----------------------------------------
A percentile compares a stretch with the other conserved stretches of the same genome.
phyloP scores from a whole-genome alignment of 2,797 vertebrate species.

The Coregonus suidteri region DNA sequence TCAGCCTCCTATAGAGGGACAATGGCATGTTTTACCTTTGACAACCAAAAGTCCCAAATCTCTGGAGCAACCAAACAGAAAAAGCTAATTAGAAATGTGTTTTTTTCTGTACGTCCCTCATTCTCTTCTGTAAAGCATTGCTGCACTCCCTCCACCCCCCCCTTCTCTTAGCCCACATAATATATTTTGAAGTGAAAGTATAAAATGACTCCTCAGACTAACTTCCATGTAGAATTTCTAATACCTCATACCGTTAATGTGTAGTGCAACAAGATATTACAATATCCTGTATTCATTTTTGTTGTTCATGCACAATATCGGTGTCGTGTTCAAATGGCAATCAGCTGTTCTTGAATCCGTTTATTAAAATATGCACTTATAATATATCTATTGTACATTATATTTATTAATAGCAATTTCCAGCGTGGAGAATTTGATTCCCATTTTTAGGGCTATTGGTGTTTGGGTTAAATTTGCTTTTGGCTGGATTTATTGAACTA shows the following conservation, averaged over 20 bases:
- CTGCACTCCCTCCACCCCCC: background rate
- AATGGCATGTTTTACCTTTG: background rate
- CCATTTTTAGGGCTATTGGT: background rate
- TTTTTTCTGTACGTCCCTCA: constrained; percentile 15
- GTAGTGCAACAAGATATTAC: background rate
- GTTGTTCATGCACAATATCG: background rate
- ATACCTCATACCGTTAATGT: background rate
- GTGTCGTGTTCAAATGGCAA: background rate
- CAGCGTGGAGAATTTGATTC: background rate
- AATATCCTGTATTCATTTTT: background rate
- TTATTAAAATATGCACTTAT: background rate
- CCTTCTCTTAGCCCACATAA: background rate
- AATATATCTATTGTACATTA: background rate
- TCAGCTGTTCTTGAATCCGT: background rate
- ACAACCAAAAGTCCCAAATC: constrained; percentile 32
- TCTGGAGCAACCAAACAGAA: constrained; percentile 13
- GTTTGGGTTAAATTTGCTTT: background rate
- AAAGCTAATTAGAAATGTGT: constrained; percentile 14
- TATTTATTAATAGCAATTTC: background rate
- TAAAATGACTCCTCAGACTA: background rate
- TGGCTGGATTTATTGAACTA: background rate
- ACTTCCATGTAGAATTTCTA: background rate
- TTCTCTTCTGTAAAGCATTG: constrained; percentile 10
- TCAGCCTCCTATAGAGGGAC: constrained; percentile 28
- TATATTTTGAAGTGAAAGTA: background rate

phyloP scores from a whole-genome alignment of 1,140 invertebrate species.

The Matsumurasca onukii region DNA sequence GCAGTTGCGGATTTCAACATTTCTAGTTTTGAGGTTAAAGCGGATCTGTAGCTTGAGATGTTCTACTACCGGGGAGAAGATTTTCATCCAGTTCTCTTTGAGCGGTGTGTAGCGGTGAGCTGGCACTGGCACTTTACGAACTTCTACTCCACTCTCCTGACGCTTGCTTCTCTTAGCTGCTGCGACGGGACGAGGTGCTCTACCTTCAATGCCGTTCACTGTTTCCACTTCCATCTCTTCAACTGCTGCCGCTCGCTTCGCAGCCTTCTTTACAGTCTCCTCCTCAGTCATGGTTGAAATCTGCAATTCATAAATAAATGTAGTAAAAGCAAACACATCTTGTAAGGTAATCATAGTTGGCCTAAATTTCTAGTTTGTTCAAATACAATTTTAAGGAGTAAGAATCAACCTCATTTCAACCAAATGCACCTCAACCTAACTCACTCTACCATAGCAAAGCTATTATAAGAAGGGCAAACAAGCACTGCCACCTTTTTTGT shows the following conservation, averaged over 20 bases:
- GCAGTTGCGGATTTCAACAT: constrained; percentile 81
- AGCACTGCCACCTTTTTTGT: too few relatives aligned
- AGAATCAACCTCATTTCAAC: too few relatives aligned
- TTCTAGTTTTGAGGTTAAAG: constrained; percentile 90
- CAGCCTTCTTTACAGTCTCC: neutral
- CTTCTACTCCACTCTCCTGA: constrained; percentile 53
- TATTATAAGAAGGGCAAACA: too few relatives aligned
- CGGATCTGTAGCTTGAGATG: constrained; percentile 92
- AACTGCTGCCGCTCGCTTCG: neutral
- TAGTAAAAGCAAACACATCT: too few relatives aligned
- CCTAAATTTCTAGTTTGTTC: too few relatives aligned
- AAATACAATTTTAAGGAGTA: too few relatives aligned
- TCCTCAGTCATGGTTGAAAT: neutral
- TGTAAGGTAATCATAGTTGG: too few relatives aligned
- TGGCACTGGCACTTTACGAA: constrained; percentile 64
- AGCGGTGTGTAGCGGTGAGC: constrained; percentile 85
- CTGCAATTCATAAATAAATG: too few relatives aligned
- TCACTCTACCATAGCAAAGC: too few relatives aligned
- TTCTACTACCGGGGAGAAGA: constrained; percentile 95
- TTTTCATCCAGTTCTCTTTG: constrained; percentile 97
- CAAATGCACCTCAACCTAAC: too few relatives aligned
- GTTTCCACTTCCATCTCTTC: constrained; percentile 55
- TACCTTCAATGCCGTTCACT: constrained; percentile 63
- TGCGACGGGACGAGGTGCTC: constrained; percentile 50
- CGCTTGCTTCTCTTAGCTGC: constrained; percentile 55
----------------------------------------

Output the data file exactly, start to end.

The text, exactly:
A percentile compares a stretch with the other conserved stretches of the same genome.
phyloP scores from a whole-genome alignment of 2,797 vertebrate species.

The Coregonus suidteri region DNA sequence TCAGCCTCCTATAGAGGGACAATGGCATGTTTTACCTTTGACAACCAAAAGTCCCAAATCTCTGGAGCAACCAAACAGAAAAAGCTAATTAGAAATGTGTTTTTTTCTGTACGTCCCTCATTCTCTTCTGTAAAGCATTGCTGCACTCCCTCCACCCCCCCCTTCTCTTAGCCCACATAATATATTTTGAAGTGAAAGTATAAAATGACTCCTCAGACTAACTTCCATGTAGAATTTCTAATACCTCATACCGTTAATGTGTAGTGCAACAAGATATTACAATATCCTGTATTCATTTTTGTTGTTCATGCACAATATCGGTGTCGTGTTCAAATGGCAATCAGCTGTTCTTGAATCCGTTTATTAAAATATGCACTTATAATATATCTATTGTACATTATATTTATTAATAGCAATTTCCAGCGTGGAGAATTTGATTCCCATTTTTAGGGCTATTGGTGTTTGGGTTAAATTTGCTTTTGGCTGGATTTATTGAACTA shows the following conservation, averaged over 20 bases:
- CTGCACTCCCTCCACCCCCC: background rate
- AATGGCATGTTTTACCTTTG: background rate
- CCATTTTTAGGGCTATTGGT: background rate
- TTTTTTCTGTACGTCCCTCA: constrained; percentile 15
- GTAGTGCAACAAGATATTAC: background rate
- GTTGTTCATGCACAATATCG: background rate
- ATACCTCATACCGTTAATGT: background rate
- GTGTCGTGTTCAAATGGCAA: background rate
- CAGCGTGGAGAATTTGATTC: background rate
- AATATCCTGTATTCATTTTT: background rate
- TTATTAAAATATGCACTTAT: background rate
- CCTTCTCTTAGCCCACATAA: background rate
- AATATATCTATTGTACATTA: background rate
- TCAGCTGTTCTTGAATCCGT: background rate
- ACAACCAAAAGTCCCAAATC: constrained; percentile 32
- TCTGGAGCAACCAAACAGAA: constrained; percentile 13
- GTTTGGGTTAAATTTGCTTT: background rate
- AAAGCTAATTAGAAATGTGT: constrained; percentile 14
- TATTTATTAATAGCAATTTC: background rate
- TAAAATGACTCCTCAGACTA: background rate
- TGGCTGGATTTATTGAACTA: background rate
- ACTTCCATGTAGAATTTCTA: background rate
- TTCTCTTCTGTAAAGCATTG: constrained; percentile 10
- TCAGCCTCCTATAGAGGGAC: constrained; percentile 28
- TATATTTTGAAGTGAAAGTA: background rate

phyloP scores from a whole-genome alignment of 1,140 invertebrate species.

The Matsumurasca onukii region DNA sequence GCAGTTGCGGATTTCAACATTTCTAGTTTTGAGGTTAAAGCGGATCTGTAGCTTGAGATGTTCTACTACCGGGGAGAAGATTTTCATCCAGTTCTCTTTGAGCGGTGTGTAGCGGTGAGCTGGCACTGGCACTTTACGAACTTCTACTCCACTCTCCTGACGCTTGCTTCTCTTAGCTGCTGCGACGGGACGAGGTGCTCTACCTTCAATGCCGTTCACTGTTTCCACTTCCATCTCTTCAACTGCTGCCGCTCGCTTCGCAGCCTTCTTTACAGTCTCCTCCTCAGTCATGGTTGAAATCTGCAATTCATAAATAAATGTAGTAAAAGCAAACACATCTTGTAAGGTAATCATAGTTGGCCTAAATTTCTAGTTTGTTCAAATACAATTTTAAGGAGTAAGAATCAACCTCATTTCAACCAAATGCACCTCAACCTAACTCACTCTACCATAGCAAAGCTATTATAAGAAGGGCAAACAAGCACTGCCACCTTTTTTGT shows the following conservation, averaged over 20 bases:
- GCAGTTGCGGATTTCAACAT: constrained; percentile 81
- AGCACTGCCACCTTTTTTGT: too few relatives aligned
- AGAATCAACCTCATTTCAAC: too few relatives aligned
- TTCTAGTTTTGAGGTTAAAG: constrained; percentile 90
- CAGCCTTCTTTACAGTCTCC: neutral
- CTTCTACTCCACTCTCCTGA: constrained; percentile 53
- TATTATAAGAAGGGCAAACA: too few relatives aligned
- CGGATCTGTAGCTTGAGATG: constrained; percentile 92
- AACTGCTGCCGCTCGCTTCG: neutral
- TAGTAAAAGCAAACACATCT: too few relatives aligned
- CCTAAATTTCTAGTTTGTTC: too few relatives aligned
- AAATACAATTTTAAGGAGTA: too few relatives aligned
- TCCTCAGTCATGGTTGAAAT: neutral
- TGTAAGGTAATCATAGTTGG: too few relatives aligned
- TGGCACTGGCACTTTACGAA: constrained; percentile 64
- AGCGGTGTGTAGCGGTGAGC: constrained; percentile 85
- CTGCAATTCATAAATAAATG: too few relatives aligned
- TCACTCTACCATAGCAAAGC: too few relatives aligned
- TTCTACTACCGGGGAGAAGA: constrained; percentile 95
- TTTTCATCCAGTTCTCTTTG: constrained; percentile 97
- CAAATGCACCTCAACCTAAC: too few relatives aligned
- GTTTCCACTTCCATCTCTTC: constrained; percentile 55
- TACCTTCAATGCCGTTCACT: constrained; percentile 63
- TGCGACGGGACGAGGTGCTC: constrained; percentile 50
- CGCTTGCTTCTCTTAGCTGC: constrained; percentile 55